State capitalism in emerging markets is triumphing over liberal capitalism. State capitalism occurs when the government actively intervenes with firms and companies to boost economic growth. For example, the Chinese state accounts for 80% of the country’s companies. Hence, by controlling these multinational corporations (MNCs), the China government shapes the overall market by managing its currency, directing funds to favored industries and working closely with Chinese companies both national and abroad.
There are a few factors that initiated the forming of state capitalism. For one, infant industries needed protection through tariffs to increase their competitiveness. During the Yom Kippur war, the price of oil increased exponentially. Arab governments tightened their grip over oil companies which lead to growing financial surpluses. Embracing globalization by creating economic zones and attracting foreign investors is also a form of state capitalism. These state capitalist exercise their authority over MNCs in two forms: state owned enterprises and sovereign wealth funds.
State owned enterprises (SOES) are becoming wealthier and more powerful than before, due to judicious pruning and relentless restructuring. This has result in greater return of assets and increase in competitiveness on a global scale. However, there is hardly any direct relationship between the state enterprise and the government, where SOES report to the authorities. Instead, most governments prefer to exercise control through their ownership of shares, resulting as powerful shareholders in the developing world. Governments also offer patronage to private companies after it becomes a winner due to their lack of experience of a sector.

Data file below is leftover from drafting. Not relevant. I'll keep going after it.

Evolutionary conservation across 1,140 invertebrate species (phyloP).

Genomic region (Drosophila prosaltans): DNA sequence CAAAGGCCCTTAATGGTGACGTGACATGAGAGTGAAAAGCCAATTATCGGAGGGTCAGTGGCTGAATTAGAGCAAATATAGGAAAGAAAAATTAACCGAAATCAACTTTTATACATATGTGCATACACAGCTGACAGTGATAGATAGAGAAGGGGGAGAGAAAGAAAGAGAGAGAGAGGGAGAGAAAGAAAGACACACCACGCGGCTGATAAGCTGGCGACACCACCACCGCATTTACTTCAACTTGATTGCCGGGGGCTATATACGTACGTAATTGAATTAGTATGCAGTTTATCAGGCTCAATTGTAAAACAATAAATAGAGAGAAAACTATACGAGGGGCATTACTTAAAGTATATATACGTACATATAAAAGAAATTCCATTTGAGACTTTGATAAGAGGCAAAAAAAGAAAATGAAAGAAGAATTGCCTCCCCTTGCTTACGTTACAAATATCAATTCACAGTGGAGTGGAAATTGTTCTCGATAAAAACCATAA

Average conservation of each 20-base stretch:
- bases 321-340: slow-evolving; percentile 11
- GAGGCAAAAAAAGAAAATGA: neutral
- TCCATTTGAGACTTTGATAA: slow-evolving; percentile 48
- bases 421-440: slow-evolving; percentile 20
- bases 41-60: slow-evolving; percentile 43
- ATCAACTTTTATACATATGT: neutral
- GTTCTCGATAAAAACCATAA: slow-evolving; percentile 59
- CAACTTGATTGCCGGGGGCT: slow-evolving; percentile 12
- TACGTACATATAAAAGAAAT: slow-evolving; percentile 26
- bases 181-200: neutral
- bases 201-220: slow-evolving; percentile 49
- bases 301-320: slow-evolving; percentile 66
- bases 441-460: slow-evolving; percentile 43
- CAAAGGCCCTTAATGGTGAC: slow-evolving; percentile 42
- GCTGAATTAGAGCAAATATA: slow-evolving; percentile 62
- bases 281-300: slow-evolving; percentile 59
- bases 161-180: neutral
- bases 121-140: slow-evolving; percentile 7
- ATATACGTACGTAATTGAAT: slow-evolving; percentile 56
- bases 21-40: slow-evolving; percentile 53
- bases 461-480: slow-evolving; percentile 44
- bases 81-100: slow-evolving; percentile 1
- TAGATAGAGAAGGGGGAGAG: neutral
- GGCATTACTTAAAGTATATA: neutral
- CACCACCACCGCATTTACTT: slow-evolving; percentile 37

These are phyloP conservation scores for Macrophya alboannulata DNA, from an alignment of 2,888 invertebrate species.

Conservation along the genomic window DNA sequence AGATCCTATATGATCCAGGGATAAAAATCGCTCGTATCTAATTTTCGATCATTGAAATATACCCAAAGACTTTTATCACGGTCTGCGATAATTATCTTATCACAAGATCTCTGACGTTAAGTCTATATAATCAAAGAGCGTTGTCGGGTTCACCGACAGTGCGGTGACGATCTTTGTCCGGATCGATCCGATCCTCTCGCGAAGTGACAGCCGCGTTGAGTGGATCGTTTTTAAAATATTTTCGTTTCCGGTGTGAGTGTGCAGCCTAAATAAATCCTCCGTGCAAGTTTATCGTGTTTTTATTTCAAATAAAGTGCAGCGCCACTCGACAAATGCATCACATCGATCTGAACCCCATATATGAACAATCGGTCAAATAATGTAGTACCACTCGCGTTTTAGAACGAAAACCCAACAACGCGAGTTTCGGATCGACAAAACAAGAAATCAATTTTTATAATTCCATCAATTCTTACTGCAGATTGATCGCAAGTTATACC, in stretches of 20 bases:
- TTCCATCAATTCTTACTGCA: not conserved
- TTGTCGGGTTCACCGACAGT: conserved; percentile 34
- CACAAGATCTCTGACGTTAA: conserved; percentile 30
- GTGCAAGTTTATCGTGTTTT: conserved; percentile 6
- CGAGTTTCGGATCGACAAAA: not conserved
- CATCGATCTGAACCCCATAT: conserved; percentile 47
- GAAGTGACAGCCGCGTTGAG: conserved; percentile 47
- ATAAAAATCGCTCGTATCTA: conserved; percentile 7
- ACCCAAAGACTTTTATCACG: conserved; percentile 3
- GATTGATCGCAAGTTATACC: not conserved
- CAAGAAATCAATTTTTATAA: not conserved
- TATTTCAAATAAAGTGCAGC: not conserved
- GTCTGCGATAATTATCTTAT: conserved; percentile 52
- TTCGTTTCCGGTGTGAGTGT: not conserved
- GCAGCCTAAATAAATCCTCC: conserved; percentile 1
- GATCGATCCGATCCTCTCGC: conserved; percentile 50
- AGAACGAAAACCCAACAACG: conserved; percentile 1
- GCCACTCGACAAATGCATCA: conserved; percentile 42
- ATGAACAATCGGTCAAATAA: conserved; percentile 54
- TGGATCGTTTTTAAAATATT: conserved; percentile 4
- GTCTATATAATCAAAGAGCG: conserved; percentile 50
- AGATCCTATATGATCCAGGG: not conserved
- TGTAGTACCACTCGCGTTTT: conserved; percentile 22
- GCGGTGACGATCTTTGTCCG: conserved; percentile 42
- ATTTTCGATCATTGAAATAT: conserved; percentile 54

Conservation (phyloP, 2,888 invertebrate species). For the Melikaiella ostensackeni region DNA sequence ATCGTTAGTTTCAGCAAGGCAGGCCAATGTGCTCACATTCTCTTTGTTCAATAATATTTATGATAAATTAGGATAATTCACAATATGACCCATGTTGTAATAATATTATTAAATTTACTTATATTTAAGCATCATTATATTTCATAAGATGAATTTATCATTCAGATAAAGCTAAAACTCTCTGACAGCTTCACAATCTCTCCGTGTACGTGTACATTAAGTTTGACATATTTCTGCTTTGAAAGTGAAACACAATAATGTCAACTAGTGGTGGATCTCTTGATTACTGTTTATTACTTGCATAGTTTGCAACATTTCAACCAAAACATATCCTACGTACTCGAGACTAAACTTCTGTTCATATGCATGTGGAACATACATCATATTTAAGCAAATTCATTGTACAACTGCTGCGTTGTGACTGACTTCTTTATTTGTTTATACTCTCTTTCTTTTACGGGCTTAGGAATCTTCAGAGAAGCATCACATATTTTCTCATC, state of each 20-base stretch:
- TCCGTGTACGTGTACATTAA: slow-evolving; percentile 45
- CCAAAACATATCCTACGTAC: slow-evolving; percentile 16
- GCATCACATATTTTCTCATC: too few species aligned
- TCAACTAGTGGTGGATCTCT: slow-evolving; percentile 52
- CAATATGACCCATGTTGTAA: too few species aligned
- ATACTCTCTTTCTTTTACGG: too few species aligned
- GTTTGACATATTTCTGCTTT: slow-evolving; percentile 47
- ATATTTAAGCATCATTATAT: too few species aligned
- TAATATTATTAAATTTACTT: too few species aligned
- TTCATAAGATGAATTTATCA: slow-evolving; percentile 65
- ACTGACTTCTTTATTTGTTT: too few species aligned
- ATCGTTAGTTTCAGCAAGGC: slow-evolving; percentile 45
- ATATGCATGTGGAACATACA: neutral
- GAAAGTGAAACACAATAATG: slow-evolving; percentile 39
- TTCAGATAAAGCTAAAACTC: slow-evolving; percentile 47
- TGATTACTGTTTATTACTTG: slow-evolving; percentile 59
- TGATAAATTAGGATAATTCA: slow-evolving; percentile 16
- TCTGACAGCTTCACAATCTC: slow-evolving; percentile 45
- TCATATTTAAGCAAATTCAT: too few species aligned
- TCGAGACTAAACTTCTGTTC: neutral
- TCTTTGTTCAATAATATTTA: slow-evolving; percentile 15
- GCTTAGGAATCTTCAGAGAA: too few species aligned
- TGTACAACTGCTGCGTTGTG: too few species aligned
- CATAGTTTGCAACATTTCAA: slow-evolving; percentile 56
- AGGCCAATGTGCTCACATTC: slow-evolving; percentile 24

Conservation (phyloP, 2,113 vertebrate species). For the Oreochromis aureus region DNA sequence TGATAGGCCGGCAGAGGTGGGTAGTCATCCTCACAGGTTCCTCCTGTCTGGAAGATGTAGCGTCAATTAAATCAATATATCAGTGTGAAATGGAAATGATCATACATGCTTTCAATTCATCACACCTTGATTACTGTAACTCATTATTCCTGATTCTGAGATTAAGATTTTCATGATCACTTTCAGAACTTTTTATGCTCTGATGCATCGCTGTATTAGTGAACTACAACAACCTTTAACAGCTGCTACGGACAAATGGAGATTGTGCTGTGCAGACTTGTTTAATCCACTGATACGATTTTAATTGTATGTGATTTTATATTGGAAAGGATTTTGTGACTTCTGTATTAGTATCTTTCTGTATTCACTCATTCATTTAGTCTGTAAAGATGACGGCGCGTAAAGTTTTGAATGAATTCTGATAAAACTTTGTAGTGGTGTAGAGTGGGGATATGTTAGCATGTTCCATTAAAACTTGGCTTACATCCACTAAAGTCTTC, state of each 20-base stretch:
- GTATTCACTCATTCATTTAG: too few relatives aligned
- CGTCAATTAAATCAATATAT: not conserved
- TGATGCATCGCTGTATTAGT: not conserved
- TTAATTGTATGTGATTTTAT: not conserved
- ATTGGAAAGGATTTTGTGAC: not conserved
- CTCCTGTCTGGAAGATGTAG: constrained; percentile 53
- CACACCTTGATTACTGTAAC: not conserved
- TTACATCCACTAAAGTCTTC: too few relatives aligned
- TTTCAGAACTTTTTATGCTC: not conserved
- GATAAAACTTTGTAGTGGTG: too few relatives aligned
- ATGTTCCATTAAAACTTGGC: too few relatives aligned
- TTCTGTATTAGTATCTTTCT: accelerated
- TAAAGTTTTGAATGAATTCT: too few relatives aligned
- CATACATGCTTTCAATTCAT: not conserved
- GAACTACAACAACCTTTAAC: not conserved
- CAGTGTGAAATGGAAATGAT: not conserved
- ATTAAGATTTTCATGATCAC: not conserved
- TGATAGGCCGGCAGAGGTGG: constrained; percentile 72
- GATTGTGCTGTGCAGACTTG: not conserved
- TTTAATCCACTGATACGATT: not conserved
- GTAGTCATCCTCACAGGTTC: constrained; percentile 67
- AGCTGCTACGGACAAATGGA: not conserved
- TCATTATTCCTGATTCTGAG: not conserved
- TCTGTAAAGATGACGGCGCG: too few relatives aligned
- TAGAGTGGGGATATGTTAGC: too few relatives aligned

Apart from that, state capitalist also manage large pools of capital in the form of sovereign wealth funds (SWFS). There are 2 forms of SWFS: funds intended for investment and funds for economic development. However, the latter is...
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